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Learning letters

For some kiddos, learning letters seems to come naturally. For others, the task can seem impossible! Either way, knowing your letters is actually quite complicated. Some children can say the alphabet, some can identify the letters only if they're in order, some can write them, some can identify the sound associated with the letter, some can only retain a select amount of letters, etc. My overall goal ALWAYS is for the child to be able to say the alphabet in order, identify the letters in order, identify letters out of order, identify the sound associated with the letters, and be able to write the letters. Often, people try to either do each of these one at a time, as steps, or to bombard the child with too much at once. In my experience, success comes from doing short, fun activities that give bits of each of these parts. Here are some tips on teaching letters to little ones.

1. HAVE AN ALPHABET CHART POSTED : This one is very easy, non-invasive and SO IMPORTANT!

The alphabet chart should be posted at the child's eye level, somewhere in the home where he or she will see it often and in a non-active type of spot. For example, in the kitchen (where the child will see it while sitting and eating) or the bathroom (where the child can see it while sitting on the toilet).

There should be one alphabet chart that is upper case and one that is in another location that is lower case. Each chart should be several rows of letters always going left to right (not the long alphabet strip that is generally in classrooms). This has several purposes. It serves as a reference of course. It's something that the child sees often and then becomes so visually familiar that he or she eventually creates a picture of that chart in his/her mind. When the opportunity presents itself (sometimes that means once a day, sometimes 10 times a day), point to each letter and say the alphabet in order (with your child repeating after each letter). ****Note: 1. This should be fun and not stressful. That means if your child is melting down or you aren't in a great mood, that probably isn't the opportunity you're looking for. 2. If your child won't/can't repeat you: Say the letters as I stated, pause after each and look to your child (it's important that they get the chance after each letter to say it, even if you're certain that they won't). If they don't repeat you, say the next letter and repeat this.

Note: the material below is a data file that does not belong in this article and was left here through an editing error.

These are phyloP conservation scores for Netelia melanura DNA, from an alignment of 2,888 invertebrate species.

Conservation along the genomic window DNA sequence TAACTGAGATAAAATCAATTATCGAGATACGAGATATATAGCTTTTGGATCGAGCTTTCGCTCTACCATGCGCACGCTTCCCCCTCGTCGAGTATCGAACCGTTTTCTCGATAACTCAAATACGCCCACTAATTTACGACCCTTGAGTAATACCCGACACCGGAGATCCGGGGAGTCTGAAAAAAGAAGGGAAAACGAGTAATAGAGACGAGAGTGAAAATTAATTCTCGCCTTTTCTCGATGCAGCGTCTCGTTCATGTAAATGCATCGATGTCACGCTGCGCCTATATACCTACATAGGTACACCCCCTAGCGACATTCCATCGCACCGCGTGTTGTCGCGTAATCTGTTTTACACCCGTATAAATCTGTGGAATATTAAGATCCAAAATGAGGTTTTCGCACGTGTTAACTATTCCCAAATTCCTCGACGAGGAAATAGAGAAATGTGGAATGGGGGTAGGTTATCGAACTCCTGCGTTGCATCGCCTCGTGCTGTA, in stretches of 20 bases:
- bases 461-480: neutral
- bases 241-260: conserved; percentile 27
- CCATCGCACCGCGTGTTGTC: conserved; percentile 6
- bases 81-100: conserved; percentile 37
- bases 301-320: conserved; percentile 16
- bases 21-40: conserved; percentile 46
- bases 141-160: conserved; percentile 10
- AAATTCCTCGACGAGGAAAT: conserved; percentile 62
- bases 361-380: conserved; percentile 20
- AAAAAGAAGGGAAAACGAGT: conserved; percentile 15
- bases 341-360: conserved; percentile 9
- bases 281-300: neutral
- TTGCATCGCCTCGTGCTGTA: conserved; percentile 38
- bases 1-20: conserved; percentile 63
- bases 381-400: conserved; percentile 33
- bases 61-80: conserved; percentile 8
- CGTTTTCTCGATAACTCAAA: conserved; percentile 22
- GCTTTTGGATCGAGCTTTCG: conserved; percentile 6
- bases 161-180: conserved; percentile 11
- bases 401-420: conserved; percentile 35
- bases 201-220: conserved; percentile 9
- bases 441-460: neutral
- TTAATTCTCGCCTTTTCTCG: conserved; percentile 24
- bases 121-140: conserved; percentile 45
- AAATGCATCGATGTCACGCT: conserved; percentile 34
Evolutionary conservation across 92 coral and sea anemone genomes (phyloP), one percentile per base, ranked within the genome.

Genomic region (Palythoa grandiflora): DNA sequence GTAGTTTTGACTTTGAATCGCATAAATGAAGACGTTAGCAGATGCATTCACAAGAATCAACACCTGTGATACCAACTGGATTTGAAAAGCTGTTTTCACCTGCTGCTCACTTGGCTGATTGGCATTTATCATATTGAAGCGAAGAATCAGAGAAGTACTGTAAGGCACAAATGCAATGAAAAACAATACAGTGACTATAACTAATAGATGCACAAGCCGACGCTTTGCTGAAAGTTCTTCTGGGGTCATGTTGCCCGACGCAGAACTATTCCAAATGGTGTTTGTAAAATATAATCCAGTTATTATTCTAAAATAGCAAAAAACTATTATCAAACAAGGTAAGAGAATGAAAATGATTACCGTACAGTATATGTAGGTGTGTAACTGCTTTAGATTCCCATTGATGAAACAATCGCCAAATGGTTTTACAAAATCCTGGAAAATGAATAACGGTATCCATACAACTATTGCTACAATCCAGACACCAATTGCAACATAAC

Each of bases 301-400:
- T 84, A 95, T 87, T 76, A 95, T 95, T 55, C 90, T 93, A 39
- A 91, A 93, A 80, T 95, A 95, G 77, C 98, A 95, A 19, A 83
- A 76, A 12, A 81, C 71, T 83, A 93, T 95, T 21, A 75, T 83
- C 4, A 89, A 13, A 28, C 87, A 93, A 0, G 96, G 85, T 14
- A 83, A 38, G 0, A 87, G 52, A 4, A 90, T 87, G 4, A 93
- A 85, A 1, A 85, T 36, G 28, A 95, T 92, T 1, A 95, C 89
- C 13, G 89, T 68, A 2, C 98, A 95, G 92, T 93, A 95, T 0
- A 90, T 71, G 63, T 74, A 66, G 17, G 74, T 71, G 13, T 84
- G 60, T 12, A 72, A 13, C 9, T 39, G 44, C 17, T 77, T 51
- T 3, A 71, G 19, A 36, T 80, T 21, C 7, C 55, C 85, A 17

This should only take a few seconds and unless your child is requesting to continue identifying letters, move on with your day!

2. CHILD'S CHOICE FOR WHICH LETTER TO LEARN: When learning to identify and write/build a letter, walk the child to the alphabet chart and ask what letter he or she would like to learn next. I usually place a sticker or star on the letters that they already know. Giving the child this choice is so empowering and begins to pave the way for internal motivation with learning. Depending on the child, you could teach 1 - 3 letters during a work session, but ALWAYS one at a time.